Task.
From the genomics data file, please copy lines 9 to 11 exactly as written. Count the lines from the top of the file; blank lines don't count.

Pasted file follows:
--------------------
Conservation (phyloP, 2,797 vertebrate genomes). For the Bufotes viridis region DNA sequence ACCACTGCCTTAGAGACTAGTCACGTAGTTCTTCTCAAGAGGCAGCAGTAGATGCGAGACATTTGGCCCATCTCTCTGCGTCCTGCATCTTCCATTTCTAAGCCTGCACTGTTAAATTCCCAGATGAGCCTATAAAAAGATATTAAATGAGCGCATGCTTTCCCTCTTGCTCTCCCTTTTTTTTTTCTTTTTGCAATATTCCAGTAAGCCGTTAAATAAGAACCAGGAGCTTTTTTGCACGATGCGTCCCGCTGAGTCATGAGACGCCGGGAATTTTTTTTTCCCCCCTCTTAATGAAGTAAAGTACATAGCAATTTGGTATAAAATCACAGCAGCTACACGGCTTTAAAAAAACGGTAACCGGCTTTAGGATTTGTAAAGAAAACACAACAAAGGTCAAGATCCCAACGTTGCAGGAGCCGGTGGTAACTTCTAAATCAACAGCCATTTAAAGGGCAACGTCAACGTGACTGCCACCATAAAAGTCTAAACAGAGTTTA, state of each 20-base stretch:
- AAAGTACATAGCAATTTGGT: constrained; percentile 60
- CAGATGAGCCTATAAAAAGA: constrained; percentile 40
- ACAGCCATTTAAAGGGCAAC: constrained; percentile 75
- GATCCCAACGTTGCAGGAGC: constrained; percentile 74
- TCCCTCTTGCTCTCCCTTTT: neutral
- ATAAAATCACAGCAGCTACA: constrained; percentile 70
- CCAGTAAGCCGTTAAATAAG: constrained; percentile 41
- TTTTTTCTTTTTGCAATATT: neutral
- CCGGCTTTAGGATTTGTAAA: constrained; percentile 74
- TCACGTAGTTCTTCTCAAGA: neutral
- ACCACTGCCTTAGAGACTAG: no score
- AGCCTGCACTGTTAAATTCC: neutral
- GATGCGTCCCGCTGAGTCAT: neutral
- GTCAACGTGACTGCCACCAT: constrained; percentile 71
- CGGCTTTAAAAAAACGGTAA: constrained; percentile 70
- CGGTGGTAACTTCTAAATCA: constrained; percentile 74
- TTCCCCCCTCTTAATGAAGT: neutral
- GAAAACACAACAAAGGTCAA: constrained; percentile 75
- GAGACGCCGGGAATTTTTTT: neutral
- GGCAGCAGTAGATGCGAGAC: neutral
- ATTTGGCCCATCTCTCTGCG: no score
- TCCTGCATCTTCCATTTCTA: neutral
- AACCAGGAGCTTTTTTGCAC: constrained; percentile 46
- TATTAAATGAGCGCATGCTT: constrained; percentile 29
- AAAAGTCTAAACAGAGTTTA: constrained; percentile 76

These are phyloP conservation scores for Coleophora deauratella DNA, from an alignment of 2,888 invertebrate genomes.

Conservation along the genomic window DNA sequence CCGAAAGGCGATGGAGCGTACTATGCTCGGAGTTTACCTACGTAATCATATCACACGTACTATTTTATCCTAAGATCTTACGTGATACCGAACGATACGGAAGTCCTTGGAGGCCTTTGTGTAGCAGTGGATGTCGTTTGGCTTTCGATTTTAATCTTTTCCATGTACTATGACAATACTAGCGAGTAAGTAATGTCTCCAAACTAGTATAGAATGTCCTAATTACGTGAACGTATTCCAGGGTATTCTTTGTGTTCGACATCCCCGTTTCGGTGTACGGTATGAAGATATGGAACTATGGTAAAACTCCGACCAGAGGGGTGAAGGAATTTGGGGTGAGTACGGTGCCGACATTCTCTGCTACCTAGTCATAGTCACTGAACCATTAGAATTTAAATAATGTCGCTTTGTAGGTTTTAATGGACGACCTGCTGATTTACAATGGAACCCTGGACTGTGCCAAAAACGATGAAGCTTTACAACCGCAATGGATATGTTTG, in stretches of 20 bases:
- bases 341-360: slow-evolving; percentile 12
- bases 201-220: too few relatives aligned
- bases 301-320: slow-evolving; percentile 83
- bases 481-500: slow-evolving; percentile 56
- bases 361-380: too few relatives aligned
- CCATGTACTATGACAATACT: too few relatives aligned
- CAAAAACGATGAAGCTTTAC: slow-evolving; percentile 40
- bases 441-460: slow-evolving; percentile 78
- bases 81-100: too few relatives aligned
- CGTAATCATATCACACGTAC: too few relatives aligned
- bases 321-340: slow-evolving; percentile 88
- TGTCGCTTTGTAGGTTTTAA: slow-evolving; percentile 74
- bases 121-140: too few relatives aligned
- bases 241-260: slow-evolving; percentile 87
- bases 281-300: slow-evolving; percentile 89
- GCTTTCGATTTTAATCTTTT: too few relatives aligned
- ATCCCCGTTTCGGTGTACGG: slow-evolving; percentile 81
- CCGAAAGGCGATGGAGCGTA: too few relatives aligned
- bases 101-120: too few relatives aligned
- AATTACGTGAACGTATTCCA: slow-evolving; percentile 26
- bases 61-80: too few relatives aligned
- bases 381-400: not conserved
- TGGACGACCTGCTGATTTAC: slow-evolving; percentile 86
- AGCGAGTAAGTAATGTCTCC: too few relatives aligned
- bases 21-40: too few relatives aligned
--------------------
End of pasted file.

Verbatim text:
- TTTTTTCTTTTTGCAATATT: neutral
- CCGGCTTTAGGATTTGTAAA: constrained; percentile 74
- TCACGTAGTTCTTCTCAAGA: neutral